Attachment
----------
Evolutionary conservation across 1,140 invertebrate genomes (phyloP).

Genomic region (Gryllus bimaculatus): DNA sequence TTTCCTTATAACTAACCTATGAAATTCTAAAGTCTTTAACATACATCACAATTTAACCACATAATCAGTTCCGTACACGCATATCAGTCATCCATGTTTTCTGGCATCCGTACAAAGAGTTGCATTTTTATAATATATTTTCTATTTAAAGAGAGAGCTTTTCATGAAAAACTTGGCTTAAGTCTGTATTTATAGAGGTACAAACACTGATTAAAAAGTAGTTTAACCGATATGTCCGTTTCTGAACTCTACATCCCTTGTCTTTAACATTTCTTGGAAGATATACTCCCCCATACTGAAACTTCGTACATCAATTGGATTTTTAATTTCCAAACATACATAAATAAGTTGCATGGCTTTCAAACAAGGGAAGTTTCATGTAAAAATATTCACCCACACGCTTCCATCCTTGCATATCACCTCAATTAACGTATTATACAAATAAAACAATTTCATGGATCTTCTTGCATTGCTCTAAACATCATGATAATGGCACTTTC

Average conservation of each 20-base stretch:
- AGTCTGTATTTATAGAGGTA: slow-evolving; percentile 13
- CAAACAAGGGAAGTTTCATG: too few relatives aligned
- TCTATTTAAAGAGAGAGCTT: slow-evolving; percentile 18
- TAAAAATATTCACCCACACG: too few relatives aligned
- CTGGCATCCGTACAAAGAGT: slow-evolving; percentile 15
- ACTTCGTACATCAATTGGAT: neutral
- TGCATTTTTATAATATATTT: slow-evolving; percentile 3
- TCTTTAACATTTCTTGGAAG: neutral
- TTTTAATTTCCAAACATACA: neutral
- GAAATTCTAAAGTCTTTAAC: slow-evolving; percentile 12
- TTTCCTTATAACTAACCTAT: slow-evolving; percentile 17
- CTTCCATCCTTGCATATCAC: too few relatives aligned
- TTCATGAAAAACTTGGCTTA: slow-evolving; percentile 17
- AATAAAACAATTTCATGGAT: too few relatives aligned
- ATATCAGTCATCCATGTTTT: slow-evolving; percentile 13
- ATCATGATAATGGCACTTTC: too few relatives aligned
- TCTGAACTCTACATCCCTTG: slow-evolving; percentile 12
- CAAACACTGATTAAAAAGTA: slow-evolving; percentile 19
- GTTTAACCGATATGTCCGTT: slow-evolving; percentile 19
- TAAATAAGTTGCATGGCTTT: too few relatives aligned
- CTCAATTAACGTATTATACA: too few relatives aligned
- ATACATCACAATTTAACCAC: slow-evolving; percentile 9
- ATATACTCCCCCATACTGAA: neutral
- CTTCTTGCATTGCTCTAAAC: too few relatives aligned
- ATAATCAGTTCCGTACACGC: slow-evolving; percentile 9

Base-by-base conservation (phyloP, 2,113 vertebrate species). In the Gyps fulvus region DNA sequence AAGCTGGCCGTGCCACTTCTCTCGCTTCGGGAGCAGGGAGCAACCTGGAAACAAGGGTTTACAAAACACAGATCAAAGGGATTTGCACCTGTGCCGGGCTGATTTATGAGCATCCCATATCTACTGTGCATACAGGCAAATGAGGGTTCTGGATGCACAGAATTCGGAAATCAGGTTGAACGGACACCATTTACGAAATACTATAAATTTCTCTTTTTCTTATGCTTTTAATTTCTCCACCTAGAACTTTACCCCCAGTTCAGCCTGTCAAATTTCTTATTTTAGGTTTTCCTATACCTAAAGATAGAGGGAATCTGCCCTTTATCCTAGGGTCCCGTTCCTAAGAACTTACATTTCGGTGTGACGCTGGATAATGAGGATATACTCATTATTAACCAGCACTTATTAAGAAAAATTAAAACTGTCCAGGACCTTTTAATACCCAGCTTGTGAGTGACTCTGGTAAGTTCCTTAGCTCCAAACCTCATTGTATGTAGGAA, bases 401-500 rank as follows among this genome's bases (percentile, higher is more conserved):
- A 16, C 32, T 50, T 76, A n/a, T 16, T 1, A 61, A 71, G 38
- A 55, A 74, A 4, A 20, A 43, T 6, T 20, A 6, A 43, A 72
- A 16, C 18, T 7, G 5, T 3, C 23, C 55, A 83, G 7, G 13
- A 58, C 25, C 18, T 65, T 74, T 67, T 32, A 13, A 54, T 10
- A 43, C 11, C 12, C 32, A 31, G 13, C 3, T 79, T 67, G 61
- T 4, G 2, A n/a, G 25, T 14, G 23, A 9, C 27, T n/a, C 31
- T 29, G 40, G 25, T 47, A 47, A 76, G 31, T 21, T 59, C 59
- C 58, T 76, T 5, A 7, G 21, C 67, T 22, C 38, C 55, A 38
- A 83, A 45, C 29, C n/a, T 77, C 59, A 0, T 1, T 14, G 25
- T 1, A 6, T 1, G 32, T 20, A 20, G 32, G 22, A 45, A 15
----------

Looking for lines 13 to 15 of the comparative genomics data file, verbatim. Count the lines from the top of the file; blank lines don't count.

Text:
- GAAATTCTAAAGTCTTTAAC: slow-evolving; percentile 12
- TTTCCTTATAACTAACCTAT: slow-evolving; percentile 17
- CTTCCATCCTTGCATATCAC: too few relatives aligned